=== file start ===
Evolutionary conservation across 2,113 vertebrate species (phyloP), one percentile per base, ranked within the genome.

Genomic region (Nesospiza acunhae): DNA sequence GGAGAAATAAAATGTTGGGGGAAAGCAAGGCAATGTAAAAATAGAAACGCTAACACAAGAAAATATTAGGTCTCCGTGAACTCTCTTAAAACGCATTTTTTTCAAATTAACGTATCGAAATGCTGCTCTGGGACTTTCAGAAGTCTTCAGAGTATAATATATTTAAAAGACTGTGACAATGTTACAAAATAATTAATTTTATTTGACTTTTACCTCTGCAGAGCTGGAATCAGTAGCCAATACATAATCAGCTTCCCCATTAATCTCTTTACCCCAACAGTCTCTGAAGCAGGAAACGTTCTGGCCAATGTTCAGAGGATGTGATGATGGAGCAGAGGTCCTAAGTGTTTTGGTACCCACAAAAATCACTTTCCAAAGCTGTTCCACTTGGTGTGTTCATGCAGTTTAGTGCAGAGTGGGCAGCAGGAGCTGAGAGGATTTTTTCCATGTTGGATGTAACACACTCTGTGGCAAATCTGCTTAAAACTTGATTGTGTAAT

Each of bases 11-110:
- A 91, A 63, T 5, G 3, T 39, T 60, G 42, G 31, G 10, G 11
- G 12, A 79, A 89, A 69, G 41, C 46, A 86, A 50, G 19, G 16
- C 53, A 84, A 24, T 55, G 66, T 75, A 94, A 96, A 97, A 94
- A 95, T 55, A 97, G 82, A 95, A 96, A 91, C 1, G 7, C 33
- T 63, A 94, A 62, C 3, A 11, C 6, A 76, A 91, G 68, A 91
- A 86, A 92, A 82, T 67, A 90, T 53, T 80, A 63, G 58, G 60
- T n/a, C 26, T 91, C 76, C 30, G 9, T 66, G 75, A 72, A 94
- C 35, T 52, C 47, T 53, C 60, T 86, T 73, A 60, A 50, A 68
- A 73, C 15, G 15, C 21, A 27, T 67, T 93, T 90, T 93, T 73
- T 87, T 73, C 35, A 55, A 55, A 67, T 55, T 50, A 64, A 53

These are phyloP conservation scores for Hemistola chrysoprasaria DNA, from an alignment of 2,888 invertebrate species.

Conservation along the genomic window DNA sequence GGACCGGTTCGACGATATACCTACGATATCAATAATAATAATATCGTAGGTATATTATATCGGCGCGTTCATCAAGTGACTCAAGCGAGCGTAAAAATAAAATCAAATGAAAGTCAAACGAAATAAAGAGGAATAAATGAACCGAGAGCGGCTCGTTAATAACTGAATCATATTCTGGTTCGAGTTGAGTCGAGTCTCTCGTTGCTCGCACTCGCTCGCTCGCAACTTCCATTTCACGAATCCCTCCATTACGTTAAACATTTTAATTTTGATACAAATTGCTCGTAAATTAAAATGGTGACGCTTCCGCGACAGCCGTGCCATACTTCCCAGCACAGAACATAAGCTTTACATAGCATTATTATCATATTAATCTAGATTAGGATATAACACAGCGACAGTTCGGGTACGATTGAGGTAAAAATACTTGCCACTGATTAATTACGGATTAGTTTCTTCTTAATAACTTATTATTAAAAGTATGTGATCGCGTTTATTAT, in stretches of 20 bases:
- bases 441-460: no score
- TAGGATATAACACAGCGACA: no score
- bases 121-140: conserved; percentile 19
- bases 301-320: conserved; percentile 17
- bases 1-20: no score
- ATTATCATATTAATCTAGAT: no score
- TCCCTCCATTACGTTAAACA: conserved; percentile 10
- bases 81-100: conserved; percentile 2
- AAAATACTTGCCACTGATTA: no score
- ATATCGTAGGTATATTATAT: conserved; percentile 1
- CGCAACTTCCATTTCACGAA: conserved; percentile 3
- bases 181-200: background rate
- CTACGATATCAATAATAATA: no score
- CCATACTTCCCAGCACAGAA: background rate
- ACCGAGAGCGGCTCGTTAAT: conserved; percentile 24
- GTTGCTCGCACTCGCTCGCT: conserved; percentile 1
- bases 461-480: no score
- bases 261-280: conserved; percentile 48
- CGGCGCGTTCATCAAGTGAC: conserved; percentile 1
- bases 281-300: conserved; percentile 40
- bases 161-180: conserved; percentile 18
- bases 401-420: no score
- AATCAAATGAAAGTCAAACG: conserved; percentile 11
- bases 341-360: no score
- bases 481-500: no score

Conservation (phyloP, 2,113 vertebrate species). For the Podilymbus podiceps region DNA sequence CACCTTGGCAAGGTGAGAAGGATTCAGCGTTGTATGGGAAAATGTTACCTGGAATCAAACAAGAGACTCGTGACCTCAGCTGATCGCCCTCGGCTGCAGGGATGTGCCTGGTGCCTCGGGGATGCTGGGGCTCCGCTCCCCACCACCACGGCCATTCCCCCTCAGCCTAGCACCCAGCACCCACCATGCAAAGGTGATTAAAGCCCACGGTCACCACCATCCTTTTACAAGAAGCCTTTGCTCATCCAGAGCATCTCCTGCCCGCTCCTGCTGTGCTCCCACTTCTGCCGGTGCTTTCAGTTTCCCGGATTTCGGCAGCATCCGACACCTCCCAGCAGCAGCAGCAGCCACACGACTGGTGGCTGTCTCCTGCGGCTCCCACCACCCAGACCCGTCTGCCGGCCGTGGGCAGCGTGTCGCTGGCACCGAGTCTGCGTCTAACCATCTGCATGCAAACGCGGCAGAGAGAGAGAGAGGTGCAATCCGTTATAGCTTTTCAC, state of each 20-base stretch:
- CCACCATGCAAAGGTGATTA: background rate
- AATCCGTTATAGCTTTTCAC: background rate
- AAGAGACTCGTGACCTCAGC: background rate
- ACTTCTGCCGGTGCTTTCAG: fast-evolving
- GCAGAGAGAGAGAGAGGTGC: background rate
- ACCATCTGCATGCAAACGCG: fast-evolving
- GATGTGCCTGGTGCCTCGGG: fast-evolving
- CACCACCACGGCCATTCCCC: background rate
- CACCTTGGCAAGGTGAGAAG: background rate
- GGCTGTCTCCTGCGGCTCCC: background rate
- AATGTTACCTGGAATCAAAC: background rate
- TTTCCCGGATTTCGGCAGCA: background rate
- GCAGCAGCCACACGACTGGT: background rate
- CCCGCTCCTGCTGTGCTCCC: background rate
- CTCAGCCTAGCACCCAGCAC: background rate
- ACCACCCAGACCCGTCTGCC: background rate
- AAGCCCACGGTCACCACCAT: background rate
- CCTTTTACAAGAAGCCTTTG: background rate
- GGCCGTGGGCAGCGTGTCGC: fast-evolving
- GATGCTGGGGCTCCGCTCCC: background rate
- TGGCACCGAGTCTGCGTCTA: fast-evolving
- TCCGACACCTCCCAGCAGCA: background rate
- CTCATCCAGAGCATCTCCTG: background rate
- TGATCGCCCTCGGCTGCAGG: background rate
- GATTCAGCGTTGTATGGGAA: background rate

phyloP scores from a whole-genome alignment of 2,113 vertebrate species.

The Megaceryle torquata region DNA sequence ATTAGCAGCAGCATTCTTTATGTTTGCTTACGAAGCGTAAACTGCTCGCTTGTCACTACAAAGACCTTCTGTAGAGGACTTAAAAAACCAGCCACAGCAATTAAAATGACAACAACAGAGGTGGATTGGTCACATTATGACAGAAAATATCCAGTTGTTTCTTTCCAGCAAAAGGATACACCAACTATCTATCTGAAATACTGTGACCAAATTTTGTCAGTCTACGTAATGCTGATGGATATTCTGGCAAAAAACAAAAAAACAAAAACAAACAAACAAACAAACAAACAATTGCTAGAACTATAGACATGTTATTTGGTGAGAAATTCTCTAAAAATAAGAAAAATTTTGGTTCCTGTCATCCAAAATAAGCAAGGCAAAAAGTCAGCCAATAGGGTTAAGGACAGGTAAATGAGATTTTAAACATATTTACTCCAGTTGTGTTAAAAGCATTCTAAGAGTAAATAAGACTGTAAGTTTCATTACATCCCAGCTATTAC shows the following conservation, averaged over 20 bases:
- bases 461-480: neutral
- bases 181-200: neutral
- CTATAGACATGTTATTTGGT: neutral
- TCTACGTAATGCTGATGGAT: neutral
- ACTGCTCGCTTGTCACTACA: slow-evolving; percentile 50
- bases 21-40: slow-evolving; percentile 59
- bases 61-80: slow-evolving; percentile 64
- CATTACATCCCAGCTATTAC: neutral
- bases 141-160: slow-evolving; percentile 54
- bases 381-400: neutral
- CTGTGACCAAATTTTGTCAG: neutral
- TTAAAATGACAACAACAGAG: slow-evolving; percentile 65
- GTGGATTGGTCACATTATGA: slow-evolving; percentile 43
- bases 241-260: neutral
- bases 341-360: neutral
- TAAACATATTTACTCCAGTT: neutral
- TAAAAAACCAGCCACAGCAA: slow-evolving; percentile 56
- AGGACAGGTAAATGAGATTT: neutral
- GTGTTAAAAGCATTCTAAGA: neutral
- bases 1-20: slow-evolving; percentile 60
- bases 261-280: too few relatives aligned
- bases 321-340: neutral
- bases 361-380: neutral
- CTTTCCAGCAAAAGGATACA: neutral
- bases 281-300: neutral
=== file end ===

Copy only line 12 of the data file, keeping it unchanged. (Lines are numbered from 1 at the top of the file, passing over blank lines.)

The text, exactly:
- A 73, C 15, G 15, C 21, A 27, T 67, T 93, T 90, T 93, T 73